Posted by Michael Jefferies, managing director of Legal Futures Associate Jefferies Solicitors
The personal injury industry is waiting with bated breath for the government to publish its consultation paper following the proposals in the Chancellor’s last Autumn Statement that the small claims limit could rise from £1,000 to £5,000, and that injured victims of road traffic accidents would no longer be able to claim for whiplash.
These reforms could dramatically change the way that people claim in the future, and how solicitors’ firms operate.
For the majority of personal injury claims, the proposed change would mean that clients would not have any access to legal representation where their injury claim is worth less than £5,000, being left to fight with the insurance company and their lawyers themselves. This would be an entirely unequal fight with insurance companies still employing lawyers to defend claims that will be brought by individuals.
Claimants would be forced to navigate the court process themselves, including obtaining and paying for medical reports. There are worries across the industry that this could lead to a high volume of people making small claims taking up more court time, putting a strain on the system, as well as insurance companies.
To attract an award for injury of over £5,000, an individual would normally have to have experienced medical symptoms for well over two years – most people would not define this as ‘minor’. As we know, personal injury claims sometimes appear to be uncomplicated but further on down the line, significant injuries are uncovered; ‘small’ claims often develop into claims exceeding the £5,000 mark.
The government has recently announced that the regulation of claims management companies will be transferred from the Ministry of Justice to the Financial Conduct Authority.
However, the proposals to increase the small claims limit and to stop people claiming for minor whiplash remain an ongoing debate – with potential backlash from members of the public if the proposed changes are made.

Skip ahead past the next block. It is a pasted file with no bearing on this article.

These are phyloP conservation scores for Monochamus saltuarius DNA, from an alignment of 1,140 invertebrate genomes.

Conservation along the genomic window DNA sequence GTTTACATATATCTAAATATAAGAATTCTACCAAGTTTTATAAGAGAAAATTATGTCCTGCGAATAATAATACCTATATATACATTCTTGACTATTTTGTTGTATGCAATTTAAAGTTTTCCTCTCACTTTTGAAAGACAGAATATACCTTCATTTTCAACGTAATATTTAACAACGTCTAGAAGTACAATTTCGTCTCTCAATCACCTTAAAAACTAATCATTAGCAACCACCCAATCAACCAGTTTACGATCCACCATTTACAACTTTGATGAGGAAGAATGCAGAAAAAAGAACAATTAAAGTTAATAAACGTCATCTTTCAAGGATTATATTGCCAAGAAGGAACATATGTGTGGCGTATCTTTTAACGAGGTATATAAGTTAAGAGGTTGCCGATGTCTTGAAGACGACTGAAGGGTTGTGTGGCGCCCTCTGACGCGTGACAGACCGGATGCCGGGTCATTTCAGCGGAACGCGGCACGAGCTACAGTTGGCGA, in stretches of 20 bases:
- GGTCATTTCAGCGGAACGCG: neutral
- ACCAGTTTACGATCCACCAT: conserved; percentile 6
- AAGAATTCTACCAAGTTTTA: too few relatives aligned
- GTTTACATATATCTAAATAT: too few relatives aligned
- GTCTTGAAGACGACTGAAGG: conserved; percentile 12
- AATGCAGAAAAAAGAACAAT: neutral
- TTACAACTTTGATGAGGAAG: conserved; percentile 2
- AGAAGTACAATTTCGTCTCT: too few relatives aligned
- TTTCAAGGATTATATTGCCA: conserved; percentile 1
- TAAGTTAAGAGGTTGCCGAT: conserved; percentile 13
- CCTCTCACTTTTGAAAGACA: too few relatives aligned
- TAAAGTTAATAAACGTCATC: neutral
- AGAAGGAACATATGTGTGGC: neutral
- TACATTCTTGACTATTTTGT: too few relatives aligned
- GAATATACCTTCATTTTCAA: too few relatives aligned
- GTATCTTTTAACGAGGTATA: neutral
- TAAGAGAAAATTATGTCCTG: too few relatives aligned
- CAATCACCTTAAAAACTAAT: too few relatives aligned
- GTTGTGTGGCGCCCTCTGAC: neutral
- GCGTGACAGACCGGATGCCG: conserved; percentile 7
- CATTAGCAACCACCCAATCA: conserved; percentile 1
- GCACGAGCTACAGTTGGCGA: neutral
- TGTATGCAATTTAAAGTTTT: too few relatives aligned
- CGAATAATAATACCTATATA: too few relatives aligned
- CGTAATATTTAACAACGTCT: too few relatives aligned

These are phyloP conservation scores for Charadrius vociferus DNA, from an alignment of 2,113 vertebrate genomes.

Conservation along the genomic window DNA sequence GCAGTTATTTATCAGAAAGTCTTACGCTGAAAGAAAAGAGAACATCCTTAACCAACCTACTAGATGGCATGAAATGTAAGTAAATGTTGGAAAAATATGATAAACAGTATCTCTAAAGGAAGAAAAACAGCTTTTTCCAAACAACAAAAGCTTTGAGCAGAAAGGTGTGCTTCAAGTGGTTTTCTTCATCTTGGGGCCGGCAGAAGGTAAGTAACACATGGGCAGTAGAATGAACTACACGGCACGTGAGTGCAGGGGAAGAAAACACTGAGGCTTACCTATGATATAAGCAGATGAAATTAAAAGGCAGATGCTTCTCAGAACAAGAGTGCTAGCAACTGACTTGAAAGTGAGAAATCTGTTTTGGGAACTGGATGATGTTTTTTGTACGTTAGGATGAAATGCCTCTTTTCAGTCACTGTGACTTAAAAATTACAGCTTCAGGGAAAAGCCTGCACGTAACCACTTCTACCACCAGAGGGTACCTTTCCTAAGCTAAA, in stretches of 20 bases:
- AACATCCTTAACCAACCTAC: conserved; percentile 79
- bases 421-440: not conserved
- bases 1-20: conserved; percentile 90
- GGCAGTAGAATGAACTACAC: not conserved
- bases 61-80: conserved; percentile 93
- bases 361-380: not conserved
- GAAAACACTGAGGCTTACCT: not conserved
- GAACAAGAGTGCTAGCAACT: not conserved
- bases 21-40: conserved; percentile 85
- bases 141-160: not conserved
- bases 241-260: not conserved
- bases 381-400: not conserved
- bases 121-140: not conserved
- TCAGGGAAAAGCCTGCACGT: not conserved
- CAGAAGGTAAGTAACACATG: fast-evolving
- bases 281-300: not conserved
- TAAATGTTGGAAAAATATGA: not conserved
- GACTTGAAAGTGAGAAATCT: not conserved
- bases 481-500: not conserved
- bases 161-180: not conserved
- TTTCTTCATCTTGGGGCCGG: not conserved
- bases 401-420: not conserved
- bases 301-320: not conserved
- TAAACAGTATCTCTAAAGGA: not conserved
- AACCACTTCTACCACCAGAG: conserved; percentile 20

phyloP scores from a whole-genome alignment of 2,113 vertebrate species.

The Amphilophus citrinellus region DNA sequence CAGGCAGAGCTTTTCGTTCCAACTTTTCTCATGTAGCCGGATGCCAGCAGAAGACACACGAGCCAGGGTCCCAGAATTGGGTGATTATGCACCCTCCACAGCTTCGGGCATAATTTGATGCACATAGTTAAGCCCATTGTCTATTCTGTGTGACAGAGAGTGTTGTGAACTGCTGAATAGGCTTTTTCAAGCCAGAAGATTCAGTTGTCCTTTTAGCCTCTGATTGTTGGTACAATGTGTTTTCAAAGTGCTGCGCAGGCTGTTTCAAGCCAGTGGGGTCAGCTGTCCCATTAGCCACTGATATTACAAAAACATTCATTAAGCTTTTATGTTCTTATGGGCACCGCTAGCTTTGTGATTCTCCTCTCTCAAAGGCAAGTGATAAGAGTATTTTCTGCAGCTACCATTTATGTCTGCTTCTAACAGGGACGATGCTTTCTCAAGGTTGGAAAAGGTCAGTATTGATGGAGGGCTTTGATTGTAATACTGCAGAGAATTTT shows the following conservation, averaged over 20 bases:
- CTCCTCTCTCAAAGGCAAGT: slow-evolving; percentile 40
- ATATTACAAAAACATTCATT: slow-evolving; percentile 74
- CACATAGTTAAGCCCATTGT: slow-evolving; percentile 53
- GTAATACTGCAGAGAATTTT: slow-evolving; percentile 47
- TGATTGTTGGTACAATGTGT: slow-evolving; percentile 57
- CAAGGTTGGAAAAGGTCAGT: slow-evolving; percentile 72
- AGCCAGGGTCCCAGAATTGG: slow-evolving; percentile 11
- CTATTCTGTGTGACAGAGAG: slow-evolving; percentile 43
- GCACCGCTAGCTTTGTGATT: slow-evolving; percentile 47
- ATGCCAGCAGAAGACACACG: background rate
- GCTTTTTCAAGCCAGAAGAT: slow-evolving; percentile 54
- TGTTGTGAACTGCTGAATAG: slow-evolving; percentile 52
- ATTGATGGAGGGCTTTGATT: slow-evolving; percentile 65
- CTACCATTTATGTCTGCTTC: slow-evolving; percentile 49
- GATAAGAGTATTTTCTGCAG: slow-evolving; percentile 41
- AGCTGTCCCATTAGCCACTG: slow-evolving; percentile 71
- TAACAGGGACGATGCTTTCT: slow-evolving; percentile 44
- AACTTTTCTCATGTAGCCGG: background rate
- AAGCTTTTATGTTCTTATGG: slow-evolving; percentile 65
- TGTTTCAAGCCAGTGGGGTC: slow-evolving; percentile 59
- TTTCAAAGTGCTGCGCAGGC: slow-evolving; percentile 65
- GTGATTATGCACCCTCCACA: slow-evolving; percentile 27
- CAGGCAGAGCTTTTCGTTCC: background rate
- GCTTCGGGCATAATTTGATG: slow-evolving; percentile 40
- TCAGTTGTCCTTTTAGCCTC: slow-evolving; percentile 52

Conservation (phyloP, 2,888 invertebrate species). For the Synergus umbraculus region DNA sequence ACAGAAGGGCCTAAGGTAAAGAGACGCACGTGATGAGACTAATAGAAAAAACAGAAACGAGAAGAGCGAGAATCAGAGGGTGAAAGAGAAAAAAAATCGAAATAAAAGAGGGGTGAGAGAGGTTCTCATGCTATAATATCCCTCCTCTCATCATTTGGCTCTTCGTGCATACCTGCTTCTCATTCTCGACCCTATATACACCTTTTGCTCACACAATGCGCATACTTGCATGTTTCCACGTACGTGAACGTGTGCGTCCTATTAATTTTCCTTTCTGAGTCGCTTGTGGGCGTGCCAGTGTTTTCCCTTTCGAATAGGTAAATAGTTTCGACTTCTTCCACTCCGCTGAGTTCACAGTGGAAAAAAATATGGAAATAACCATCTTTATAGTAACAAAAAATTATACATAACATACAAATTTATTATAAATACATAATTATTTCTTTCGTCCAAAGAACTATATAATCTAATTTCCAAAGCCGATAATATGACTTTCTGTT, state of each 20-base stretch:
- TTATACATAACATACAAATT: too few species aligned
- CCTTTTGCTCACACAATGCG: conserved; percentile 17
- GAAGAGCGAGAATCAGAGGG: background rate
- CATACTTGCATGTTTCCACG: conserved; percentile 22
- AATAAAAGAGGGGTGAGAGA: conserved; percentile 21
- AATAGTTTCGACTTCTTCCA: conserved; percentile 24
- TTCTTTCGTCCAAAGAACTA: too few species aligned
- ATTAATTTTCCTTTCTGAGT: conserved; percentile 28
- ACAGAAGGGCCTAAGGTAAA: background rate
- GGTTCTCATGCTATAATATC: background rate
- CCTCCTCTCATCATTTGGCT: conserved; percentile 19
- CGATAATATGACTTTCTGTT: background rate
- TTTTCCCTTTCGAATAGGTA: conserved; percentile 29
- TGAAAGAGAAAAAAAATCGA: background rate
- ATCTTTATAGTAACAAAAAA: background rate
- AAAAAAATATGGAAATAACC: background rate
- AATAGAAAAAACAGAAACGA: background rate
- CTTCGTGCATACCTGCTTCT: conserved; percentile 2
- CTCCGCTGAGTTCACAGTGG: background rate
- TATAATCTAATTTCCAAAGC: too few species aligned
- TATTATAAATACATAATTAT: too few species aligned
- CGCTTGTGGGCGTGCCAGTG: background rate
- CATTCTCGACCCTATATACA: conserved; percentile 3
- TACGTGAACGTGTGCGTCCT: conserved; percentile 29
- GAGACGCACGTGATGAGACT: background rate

In order to stop people claiming for whiplash, the government needs to pass primary legislation in Parliament. Before this, constitutionally it needs to consult with interested parties or face a judicial review.
There will be a 12-week consultation, which looks likely to start next month. Then the feedback from the consultation needs to be considered, where all parties’ intentions are outlined. If the process continues, parliamentary time would be required. However, there is no parliamentary time until the end of the year.
If the legislation is then passed at the end of the year, then it will go to the Ministry of Justice to write the detailed secondary legislation.
Any changes could only come in to effect in April or October. It’s unlikely that the Ministry of Justice could have the legislation drafted to be ready for April 2017 so it’s more likely that the changes, if they come in, will begin during October 2017.
The increase in the small claims limit requires a statutory instrument rather than legislation, which could happen more quickly. However, it’s likely that they will bring all the changes in together.
We oppose the changes at Jefferies Solicitors – it will certainly have a negative impact on claimants who would be reluctant to claim compensation, thinking they are ‘too minor’, and the strain on the courts and insurance companies would have implications on the legal industry as a whole, not just the personal injury sector.